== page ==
The City Council’s handpicked inspector general fired back Wednesday against aldermen who claim that he overstepped his limited authority — and embarked on a fishing expedition — with a demand for time sheets for all full- and part-time City Council employees dating back to November 2010. Faisal Khan refused to explain why he requested those records, nor would he say whether aldermen were stonewalling his request for employee records.
The former New York City inspector general said he’s legally prohibited from “talking about any investigation or confirming the existence of any investigation or any open request” for records.
But Khan emphatically denied that he had exceeded his authority. “My job is to uphold the law and enforce the law and act within those confines. Any actions I take as inspector general are within the confines of the law,” Khan said. “Anyone who questions whether I’m acting out of my authority is incorrect. Any actions my office takes are within the scope of my authority. I don’t operate beyond that scope.” The Chicago Sun-Times reported last week that Khan has infuriated the aldermen — who handpicked him to avoid scrutiny by city Inspector General Joe Ferguson — with his request for their personnel records. Over the years, aldermen and committee chairmen have been accused of padding their payrolls with relatives, friends and political allies and of the hiring equivalent of “wife-swapping”: placing spouses and relatives on each other’s payrolls.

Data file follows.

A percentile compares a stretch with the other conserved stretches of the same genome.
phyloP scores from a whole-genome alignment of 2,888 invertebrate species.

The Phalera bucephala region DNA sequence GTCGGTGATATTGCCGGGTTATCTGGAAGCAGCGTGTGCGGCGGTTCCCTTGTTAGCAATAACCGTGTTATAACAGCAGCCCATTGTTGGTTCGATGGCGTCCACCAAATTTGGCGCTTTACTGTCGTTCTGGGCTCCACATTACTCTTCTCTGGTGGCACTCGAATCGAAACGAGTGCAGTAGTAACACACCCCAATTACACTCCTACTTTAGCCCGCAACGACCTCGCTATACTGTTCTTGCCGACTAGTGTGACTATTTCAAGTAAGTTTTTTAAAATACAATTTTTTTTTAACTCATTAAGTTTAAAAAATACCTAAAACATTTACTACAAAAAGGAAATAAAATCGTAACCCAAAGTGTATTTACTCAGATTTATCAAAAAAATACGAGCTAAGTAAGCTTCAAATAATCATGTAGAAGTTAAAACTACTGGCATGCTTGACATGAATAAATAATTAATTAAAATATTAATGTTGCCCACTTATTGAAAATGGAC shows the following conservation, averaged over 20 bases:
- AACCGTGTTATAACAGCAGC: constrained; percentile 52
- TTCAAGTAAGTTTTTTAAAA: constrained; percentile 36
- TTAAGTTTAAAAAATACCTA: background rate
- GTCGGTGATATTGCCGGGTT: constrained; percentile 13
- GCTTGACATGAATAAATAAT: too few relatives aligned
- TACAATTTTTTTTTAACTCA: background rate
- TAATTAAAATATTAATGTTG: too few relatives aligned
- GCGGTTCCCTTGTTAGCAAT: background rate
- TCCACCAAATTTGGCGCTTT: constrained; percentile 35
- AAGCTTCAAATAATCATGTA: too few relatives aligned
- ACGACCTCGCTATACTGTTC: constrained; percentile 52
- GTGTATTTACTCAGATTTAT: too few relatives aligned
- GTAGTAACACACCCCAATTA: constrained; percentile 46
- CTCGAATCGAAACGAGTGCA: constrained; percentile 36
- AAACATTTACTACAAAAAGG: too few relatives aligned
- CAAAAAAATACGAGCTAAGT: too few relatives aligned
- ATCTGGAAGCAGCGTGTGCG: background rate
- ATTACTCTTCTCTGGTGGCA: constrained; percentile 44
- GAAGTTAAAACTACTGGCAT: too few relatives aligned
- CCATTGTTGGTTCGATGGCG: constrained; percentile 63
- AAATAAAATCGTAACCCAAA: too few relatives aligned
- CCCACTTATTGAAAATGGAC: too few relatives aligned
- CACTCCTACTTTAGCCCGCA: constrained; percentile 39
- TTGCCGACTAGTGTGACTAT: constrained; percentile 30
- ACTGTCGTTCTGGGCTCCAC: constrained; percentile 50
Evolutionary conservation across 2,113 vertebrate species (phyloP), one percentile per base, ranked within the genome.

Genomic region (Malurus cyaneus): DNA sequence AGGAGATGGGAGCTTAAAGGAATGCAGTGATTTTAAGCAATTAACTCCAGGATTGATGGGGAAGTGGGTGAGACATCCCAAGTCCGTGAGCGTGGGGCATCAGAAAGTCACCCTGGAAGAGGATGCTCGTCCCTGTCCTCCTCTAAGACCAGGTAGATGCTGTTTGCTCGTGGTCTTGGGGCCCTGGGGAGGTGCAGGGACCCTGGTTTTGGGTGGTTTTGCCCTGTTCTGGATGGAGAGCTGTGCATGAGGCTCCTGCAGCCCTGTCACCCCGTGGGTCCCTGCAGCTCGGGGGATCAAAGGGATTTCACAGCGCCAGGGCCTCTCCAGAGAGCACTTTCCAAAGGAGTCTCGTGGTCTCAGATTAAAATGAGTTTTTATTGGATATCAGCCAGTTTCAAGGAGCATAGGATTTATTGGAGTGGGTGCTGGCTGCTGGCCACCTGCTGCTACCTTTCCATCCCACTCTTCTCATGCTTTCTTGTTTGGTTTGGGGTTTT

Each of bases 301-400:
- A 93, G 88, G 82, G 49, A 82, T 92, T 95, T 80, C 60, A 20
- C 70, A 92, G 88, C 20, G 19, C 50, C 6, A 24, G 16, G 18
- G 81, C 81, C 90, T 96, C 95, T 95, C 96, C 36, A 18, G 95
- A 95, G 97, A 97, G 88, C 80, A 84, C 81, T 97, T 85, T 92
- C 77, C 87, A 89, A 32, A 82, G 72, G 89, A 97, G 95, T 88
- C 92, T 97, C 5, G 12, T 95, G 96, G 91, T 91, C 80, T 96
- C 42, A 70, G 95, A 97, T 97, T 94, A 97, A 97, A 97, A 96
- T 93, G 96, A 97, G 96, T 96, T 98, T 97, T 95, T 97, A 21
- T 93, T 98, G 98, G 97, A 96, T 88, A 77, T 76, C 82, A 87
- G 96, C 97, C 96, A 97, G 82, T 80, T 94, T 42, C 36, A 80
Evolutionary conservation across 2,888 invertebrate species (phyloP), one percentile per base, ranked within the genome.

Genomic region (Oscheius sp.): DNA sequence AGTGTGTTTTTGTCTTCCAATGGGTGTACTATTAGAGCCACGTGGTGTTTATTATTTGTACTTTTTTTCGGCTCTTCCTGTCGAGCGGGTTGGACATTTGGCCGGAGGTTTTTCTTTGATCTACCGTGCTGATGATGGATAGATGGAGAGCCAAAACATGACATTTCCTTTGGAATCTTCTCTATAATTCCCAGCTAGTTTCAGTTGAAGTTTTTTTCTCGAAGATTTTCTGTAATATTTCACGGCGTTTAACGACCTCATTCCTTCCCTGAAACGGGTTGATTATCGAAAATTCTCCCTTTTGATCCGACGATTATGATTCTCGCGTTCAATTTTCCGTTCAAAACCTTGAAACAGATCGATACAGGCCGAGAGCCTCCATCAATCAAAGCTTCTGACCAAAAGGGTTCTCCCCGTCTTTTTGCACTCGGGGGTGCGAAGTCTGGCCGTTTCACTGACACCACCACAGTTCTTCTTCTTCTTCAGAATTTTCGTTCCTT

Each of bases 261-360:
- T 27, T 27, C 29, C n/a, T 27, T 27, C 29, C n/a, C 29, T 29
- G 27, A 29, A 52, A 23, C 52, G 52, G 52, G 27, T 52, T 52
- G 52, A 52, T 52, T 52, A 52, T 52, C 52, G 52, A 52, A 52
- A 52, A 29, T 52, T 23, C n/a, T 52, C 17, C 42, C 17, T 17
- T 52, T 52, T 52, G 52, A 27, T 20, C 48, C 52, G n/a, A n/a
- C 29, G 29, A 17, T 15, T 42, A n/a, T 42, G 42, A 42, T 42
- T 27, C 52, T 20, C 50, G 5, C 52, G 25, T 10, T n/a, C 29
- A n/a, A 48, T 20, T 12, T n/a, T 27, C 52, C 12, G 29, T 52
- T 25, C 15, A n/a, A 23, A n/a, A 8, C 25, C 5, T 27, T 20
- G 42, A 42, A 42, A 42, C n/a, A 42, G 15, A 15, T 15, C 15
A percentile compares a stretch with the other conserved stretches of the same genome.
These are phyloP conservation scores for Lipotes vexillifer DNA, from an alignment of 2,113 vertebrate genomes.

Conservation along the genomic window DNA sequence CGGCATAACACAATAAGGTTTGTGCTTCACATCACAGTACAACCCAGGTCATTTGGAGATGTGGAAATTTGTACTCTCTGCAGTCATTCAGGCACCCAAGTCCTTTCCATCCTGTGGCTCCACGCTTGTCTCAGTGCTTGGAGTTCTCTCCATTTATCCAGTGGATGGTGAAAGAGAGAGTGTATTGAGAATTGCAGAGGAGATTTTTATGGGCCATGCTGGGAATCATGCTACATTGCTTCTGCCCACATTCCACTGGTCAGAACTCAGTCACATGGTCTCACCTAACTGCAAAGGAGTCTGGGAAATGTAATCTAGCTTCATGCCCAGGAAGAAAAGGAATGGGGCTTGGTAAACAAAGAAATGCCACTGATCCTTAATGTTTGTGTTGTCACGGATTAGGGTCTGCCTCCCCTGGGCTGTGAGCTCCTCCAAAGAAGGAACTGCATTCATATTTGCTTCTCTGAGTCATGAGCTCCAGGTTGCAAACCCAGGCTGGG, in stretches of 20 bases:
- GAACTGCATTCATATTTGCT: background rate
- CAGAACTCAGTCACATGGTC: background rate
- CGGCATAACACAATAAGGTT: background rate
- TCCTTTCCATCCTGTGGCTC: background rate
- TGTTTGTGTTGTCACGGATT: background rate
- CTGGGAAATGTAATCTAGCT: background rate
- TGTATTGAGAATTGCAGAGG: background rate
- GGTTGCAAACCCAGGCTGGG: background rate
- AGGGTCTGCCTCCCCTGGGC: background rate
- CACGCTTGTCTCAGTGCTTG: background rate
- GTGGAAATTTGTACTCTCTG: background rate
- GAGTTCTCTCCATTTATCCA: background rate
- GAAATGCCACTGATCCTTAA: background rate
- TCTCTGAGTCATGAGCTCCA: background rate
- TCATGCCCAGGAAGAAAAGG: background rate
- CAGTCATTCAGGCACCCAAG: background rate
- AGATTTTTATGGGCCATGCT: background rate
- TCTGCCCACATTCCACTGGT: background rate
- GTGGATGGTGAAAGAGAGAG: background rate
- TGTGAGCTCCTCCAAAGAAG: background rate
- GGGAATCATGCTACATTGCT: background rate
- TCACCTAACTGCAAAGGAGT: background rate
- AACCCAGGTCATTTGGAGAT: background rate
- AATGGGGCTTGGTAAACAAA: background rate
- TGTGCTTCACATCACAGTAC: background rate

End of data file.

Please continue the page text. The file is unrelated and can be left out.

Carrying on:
Some aldermen are so incensed about the time-sheet request from Khan that they’re talking about clipping the legislative IG’s wings or eliminating his position altogether. Some have confronted Khan and demanded an explanation. Others are going through the motions to comply with his request. Even more have chosen to ignore it and dare Khan to use his subpoena powers if he thinks he has a case to justify a subpoena. On Wednesday, Khan was asked about one alderman’s characterization of him as a “paper tiger who thinks he has teeth.” He said he is not about to be the City Council’s political patsy. “When I took this position, I made it clear that I will do what’s asked of me to make sure I serve the taxpayers by making sure there is no misconduct or corruption in City Council,” he said.
“I’m not concerned” about the resistance, Khan said. “I’m gonna continue to do my job until I’m told I no longer have a job.” A $94,000 amendment to Mayor Rahm Emanuel’s 2013 budget increased Khan’s annual budget to $354,000 a year. That’s $294,000 a year more than originally anticipated. Asked why he needed the extra money, Khan, said, “I asked for a budget so I can hire investigators for this office based on the volume of work. I believe it’s important to have the necessary resources to get the job done.” Khan had 35 investigations by midyear. The ordinance that created the legislative inspector general does not empower Khan to conduct audits. To investigate Chicago aldermen, their staff members and committee employees, Khan needs a signed and sworn complaint and authorization from the city’s Board of Ethics or sign-off from the City Council’s Rules Committee to investigate an anonymous tip.
Please read the original article written by Fran Spielman at the Chicago Sun-Times website.